BCFP Takes Action Against Auto Lender
On November 20, 2018, the Bureau of Consumer Financial Protection (BCFP) and a large auto lender entered into a consent order concerning the lender’s add-on product sales and payment deferral practices. The consent order involves the sale of a Guaranteed Asset Protection (GAP) contractual product offered by the lender. The GAP product was offered to cover the difference between a borrower’s primary auto property insurance coverage and the borrower’s loan balance if there was a total loss of the auto. The GAP product apparently did not cover the full “gap” for loans where the borrower’s loan-to-value (LTV) exceeds 125%. The BCFP alleged that the lender sold the GAP product in connection with loans with LTVs that exceeded 125% and did not disclose the coverage limitations to impacted borrowers. In addition, the BCFP alleged that the lender did not adequately inform borrowers who deferred past due payments that interest for the deferred payments would be collected from future payments first, before any amounts would be applied to principal reduction. The BCFP alleged that these practices constituted deceptive acts or practices under the Consumer Financial Protection Act of 2010. In entering into the consent order, the lender agreed to pay more than $9 million in borrower restitution, change its GAP and payment deferral practices, and pay a $2.5 million civil money penalty. For more information concerning this topic, please contact Christopher Rahl.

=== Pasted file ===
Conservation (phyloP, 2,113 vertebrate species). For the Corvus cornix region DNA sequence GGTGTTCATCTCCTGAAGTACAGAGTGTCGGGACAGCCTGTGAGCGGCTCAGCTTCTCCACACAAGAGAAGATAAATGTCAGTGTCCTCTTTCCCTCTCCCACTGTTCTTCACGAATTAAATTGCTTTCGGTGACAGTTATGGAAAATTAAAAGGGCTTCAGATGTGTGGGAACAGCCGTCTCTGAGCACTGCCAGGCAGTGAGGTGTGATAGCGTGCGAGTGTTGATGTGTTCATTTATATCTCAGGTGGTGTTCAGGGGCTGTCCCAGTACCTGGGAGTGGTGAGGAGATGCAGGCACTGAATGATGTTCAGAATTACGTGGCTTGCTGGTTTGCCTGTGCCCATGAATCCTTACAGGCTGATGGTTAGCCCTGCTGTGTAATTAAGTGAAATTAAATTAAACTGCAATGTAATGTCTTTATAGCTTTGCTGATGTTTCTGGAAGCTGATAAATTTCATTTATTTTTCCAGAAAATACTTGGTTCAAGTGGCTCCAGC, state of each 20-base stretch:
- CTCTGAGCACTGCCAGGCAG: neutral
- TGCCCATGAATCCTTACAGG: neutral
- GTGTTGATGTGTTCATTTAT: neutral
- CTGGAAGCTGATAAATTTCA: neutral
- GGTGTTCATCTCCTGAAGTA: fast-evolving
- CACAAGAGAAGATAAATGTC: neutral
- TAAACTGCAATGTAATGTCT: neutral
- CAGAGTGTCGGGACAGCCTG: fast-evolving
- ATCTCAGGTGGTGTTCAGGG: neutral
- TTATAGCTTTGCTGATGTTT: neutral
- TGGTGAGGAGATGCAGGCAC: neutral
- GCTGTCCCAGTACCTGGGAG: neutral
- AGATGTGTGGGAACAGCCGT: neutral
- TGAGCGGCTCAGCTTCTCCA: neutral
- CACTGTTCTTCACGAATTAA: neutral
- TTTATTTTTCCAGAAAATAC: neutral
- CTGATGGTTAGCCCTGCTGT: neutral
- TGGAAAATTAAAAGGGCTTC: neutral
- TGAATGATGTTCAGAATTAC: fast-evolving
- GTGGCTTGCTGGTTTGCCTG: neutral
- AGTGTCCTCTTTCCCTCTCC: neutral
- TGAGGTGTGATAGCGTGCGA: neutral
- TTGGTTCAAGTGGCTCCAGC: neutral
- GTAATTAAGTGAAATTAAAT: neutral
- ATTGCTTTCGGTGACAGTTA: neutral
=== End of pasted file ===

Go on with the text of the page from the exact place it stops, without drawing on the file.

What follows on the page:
Seventh Circuit Affirms Summary Judgment against RESPA Plaintiffs Based on Lack of Damages
The Seventh Circuit recently issued an opinion that considered the extent to which a lack of evidence of damages can result in summary judgment against RESPA plaintiffs. The appellant in this case was a borrower who was delinquent on his mortgage and whose house was foreclosed upon in a state court proceeding. Years after the foreclosure judgment and just two months before the scheduled sale, the borrower sent a letter to the bank which asked “twenty-two wide-ranging questions about his account.” The bank sent a letter that responded to some, but not all, of the questions. The borrower filed a complaint in federal court alleging, among other causes of action, violation of the federal Real Estate Settlement Procedures Act (RESPA), 12 U.S.C. § 2601 et seq. Assuming that the letter by the borrower was a Qualified Written Request (QWR) for purposes of RESPA, the trial court still granted summary judgment on the RESPA count based on lack of damages. The Seventh Circuit affirmed, noting that the borrower could not claim damages simply because he incurred out-of-pocket expenses from paying an attorney to review the response by the bank to the QWR. Holding otherwise “would allow a borrower to create a RESPA claim that pulls itself up by its own bootstraps, creating the required damages by pursuing the inquiry itself, at least with help from a lawyer.” Further, the Seventh Circuit found no evidence of emotional distress. The Seventh Circuit noted that any emotional distress was more likely caused by the foreclosure itself, rather to the bank’s response to the QWR. Please contact Robert Gaumont for more information related to this topic.